The Leader That Needs to Be Liked

Any leader that has needs to be liked, admired, respected is in serious trouble, not only as a leader but as a person. When I was a leader I cannot remember, nor believe that I ever cared if any of my employees liked me or not. What ruled my behavior was the task at hand. If this meant instructing or admonishing an employee, I did what had to be done without any consideration for whether they liked me or not. I never knowingly embarrassed someone that I worked with. If I did, it was never intentional.

Frankly, if a leader is caught in the trap of “like/dislike,” they are unable to lead since if “events are to dictate,” that consideration will crowd out what is required or demanded.  It is a character flaw that diminishes one’s ability and value as a leader.

How does any leader that needs to be “liked”’ act? First, they are likely unsure of themselves, insecure in their leadership role, and even the work they do. In any case, they fail as a leader regardless of how they might succeed as an individual in any profession. 

Be sure, this is not true in many types of work people do. Teachers and parents must be secure in themselves. Any insecurity that emanates from any party in a relationship is problematic. Any ambiguity will be communicated.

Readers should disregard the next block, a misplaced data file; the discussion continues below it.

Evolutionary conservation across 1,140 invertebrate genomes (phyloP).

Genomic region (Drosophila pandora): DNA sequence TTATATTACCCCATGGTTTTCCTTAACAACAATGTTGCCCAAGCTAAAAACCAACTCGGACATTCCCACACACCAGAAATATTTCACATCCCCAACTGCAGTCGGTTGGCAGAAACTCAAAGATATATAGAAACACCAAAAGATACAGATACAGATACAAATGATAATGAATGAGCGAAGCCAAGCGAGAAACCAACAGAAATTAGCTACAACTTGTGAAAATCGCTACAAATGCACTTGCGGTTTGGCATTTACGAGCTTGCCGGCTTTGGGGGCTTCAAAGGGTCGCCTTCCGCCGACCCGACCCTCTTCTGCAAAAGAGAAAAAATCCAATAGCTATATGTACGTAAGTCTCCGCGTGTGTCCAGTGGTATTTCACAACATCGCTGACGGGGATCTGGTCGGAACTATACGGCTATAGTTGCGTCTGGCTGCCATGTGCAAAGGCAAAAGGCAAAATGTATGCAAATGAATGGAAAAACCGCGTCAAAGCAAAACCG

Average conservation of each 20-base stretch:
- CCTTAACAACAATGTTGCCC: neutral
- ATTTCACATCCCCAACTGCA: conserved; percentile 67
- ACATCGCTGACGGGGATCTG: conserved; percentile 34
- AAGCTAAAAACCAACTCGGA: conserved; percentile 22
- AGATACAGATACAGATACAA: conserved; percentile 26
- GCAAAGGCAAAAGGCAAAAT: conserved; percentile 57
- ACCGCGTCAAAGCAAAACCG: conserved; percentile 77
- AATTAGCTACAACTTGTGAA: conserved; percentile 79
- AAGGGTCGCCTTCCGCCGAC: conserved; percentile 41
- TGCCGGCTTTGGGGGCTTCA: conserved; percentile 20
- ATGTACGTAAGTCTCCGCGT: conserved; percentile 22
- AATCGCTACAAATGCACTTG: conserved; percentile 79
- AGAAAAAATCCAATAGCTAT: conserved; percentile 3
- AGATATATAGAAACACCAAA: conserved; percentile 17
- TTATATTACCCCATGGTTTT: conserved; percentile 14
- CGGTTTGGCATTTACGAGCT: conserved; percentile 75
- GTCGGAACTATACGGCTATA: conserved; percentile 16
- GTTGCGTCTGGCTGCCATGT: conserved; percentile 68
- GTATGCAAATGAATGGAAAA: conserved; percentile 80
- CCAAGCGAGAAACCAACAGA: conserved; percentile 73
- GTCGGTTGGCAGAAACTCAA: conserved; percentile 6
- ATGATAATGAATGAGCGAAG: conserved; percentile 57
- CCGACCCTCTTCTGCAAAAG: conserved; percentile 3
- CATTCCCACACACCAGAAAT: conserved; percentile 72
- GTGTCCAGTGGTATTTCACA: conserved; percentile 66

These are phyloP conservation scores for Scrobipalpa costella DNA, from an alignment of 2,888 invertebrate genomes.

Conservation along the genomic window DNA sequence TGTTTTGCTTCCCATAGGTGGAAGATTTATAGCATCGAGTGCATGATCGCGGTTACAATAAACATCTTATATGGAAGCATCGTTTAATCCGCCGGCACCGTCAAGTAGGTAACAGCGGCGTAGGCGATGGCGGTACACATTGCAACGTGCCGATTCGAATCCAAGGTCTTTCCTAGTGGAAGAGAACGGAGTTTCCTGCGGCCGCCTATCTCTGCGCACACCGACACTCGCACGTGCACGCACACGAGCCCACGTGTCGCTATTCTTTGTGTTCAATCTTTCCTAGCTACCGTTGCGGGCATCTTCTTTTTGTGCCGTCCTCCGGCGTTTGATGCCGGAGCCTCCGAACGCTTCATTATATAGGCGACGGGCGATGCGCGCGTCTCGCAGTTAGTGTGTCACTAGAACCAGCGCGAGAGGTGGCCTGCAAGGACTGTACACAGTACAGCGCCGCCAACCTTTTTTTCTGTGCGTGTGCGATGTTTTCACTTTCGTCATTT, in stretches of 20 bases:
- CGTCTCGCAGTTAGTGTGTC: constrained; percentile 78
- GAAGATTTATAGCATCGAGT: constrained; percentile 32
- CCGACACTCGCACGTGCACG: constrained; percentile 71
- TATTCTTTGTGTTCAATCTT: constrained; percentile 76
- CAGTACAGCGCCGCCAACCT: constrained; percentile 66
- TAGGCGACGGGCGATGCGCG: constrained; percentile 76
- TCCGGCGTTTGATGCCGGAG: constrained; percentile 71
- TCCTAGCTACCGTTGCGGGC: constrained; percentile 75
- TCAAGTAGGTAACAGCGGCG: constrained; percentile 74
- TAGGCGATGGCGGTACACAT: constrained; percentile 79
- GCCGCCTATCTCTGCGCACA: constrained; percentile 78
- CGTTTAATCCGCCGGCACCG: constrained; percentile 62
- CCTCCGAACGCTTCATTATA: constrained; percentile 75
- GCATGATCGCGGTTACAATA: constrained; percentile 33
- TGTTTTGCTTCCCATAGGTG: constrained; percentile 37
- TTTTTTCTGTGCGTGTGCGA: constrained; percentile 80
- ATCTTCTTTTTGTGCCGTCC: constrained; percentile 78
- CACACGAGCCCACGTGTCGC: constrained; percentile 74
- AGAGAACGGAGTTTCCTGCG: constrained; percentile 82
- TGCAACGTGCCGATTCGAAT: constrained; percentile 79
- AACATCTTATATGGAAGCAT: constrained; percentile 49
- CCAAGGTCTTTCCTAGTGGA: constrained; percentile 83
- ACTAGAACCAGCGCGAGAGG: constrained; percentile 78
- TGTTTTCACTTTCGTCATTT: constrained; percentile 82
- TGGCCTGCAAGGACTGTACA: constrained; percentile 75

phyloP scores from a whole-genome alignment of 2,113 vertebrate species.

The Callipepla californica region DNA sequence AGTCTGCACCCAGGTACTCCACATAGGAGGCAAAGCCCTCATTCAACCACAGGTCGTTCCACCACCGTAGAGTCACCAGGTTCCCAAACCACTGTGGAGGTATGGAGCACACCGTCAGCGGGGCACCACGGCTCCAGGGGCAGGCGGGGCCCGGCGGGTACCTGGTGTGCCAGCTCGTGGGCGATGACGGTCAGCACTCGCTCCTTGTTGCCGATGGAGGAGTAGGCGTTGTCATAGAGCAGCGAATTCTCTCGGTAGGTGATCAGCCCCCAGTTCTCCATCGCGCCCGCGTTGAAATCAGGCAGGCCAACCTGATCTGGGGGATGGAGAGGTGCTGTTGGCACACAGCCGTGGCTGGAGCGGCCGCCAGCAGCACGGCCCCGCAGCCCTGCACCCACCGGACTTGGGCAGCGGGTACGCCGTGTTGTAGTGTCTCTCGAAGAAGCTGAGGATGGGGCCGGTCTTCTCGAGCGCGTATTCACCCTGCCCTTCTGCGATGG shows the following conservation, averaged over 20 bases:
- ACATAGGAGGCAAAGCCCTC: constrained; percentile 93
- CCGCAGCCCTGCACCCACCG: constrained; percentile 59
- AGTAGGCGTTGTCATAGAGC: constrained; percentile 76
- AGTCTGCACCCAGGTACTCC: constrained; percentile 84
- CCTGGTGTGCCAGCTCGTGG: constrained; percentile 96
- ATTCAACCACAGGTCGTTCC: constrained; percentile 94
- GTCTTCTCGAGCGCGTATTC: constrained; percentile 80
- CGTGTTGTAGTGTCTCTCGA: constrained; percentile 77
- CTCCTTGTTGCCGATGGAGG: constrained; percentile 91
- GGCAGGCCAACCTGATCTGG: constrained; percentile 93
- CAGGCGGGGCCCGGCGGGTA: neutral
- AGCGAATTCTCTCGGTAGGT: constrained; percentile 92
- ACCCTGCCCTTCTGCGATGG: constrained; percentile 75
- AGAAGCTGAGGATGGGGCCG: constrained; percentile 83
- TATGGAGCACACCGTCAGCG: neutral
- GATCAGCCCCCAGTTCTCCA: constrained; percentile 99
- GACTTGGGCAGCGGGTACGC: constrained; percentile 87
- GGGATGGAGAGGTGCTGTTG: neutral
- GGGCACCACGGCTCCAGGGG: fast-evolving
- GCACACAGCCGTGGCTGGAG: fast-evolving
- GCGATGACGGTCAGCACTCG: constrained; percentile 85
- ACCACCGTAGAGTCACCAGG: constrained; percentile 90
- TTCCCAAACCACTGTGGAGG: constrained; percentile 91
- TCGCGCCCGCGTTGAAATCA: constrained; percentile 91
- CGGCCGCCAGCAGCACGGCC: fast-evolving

We all want to be liked, but we should not let it affect our relationships.    

Being liked? Yes!—All humans need this, to be—But not at a cost.


Author: Sy Ogulnick

Sy Ogulnick received a BA from UCLA, Teacher’s Credential from Los Angeles Board of Education and completed phase I (Master’s portion) in a Doctor of Behavioral Science program at California Coast University. Sy leased and operated a summer day camp in LA. He and his wife then purchased virgin wilderness land in Northern CA, where they built and operated a coed summer camp. They moved to Las Vegas, NV, and purchased, built and operated a community children’s program for families staying in a major resort casino in Las Vegas. They have created programs for children nationwide that employed many people and in the process developed successful training programs for personnel. This led Sy to lecture on how to train staff and the creating of community within the workplace. Sy was then invited to speak at professional conferences on how best to hire and train employees, which led to his becoming a consultant in the art of improving relationships in a work environment and eventually to his epiphany that “Leaders are the primary problem and the answer to the personnel issues that arise in the workplace.” Sy has written numerous papers on the subject of interpersonal relationships, leadership and power. He has lectured throughout the United States, has been interviewed by the media and has appeared on many radio and TV talk shows

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